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Successful forage establishment

Q & A with CPS

Q: What are the top factors for successful forage establishment?

A: To grow a productive forage crop, consider important factors like soil, weeds, previous crop and herbicide residues. Identify and consider the impact of soil factors like flooding, drainage, low pH (acidity), texture and salinity that may impede establishment, productivity or species/variety selection. Control winter annual, biennial and perennial weeds like Canada thistle, quackgrass, white cockle and scentless chamomile in the two years prior to planting. Pre-harvest glyphosate applications are useful. Manage excess trash as it can cause challenges with establishment. And ensure no residual herbicides have been applied in the year(s) prior to planting a forage crop.

Seeding time, depth and rate are also important. Seeding late April to early May into excellent moisture and with cool temperatures is good for establishment but there is limited opportunity for pre-seeding weed control and a frost hazard. If you wait a bit longer, mid-May to mid-June, you have an opportunity for pre-seeding weed control. Another option for grasses is timely fall dormant seeding. Seeds germinate the following spring when moisture is good and temperatures are cool but frost damage may occur.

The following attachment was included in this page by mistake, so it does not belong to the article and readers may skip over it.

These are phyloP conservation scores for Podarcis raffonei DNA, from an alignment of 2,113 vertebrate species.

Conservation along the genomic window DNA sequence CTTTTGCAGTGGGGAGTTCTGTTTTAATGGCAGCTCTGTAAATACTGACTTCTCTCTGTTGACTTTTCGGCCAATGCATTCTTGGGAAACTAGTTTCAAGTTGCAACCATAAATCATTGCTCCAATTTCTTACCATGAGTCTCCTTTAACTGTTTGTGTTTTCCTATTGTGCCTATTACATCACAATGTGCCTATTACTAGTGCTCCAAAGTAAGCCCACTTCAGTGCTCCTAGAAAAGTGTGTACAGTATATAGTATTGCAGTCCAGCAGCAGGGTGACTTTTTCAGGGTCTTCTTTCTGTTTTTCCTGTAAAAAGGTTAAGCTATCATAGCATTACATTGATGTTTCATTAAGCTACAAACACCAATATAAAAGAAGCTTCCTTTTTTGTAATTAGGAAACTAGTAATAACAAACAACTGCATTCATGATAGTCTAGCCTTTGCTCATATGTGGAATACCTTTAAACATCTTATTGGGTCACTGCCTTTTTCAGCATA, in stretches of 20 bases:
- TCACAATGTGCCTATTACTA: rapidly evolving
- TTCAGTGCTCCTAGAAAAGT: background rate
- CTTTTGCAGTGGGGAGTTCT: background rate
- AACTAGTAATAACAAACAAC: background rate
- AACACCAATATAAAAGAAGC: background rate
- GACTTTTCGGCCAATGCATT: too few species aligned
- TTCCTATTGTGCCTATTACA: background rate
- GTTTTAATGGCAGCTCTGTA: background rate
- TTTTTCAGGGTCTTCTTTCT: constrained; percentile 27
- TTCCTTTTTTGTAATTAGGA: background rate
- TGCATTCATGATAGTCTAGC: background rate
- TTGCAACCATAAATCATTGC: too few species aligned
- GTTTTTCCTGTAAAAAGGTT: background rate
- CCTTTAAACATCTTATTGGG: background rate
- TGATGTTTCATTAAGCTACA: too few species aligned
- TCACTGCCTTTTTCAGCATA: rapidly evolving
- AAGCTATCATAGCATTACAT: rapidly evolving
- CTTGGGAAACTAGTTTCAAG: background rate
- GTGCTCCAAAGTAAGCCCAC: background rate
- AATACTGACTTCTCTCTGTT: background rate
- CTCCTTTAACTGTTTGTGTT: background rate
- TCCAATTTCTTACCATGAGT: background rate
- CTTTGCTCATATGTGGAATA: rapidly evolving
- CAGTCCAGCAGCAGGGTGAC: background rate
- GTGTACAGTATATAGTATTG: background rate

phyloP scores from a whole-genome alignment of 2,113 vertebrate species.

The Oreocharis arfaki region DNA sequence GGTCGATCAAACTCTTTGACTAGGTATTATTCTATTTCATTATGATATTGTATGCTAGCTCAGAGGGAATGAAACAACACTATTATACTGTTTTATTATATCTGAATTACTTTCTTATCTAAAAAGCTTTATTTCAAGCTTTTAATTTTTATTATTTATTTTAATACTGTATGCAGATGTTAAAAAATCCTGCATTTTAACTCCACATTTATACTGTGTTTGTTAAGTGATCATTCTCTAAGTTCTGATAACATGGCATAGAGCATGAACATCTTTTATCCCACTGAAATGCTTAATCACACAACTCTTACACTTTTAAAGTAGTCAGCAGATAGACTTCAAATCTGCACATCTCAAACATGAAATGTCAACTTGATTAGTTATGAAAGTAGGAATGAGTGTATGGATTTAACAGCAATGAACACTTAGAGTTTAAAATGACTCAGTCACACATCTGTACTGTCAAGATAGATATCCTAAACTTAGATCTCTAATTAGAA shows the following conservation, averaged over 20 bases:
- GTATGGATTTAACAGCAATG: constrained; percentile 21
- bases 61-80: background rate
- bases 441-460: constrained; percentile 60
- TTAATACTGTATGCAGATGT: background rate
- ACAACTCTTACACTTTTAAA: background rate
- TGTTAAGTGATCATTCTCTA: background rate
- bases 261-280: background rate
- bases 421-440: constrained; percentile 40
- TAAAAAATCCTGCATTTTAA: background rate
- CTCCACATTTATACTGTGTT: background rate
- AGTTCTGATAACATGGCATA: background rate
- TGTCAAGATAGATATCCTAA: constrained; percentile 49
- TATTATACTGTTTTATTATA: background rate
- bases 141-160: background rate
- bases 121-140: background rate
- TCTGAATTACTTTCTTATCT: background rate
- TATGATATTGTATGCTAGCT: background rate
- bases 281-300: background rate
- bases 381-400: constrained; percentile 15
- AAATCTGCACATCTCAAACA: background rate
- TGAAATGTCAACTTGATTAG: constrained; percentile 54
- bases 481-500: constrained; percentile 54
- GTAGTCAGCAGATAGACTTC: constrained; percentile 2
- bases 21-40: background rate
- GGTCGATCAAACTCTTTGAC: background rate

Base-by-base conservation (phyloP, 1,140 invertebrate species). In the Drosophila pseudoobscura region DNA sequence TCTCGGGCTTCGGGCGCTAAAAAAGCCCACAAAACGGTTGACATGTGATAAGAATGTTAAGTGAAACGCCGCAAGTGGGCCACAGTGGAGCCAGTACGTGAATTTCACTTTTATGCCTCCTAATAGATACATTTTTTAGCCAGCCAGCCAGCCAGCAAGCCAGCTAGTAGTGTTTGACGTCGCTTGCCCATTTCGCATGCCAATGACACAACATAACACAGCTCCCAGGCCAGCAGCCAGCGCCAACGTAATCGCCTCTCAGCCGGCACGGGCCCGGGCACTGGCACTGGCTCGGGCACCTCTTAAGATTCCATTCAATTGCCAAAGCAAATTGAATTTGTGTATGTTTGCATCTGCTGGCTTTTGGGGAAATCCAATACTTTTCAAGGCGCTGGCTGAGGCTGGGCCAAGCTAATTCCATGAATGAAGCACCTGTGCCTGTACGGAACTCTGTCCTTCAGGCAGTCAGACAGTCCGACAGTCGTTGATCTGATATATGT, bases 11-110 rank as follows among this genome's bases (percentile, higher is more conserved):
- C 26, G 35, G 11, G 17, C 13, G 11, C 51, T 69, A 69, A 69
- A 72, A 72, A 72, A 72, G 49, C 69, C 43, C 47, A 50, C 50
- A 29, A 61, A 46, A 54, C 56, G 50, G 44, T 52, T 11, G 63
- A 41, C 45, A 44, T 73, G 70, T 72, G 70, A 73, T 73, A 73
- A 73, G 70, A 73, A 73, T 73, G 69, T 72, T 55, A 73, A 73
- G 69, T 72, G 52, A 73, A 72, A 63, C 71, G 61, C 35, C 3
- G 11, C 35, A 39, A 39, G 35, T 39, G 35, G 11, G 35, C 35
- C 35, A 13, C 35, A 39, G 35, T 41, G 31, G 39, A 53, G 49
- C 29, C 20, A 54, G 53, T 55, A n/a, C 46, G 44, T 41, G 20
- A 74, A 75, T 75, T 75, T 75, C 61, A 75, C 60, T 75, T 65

When it comes to seeding depth, forage seed is generally tiny and thus has little food reserves needed to generate emergence. Forages should be seeded no deeper than a half inch to three quarter inch deep into a firm seedbed (your footprint should not sink more than 3/8 of an inch). Packing is necessary for good seed to soil contact. Broadcast seed should be incorporated shallowly and packed accordingly.

For alfalfa and master blends seeding rates, aim for 10 lbs/ac in direct seeded situations and 15 lb/ac if the forage seed is broadcast and incorporated.

And don’t forget to consider the end use. Is the forage crop intended for pasture or hay or both? Is the crop intended for dairy, beef, horses or other livestock?

These are just a few factors to consider.

Nathan Trowell is a manager of agronomic services with Crop Production Services in eastern Saskatchewan.

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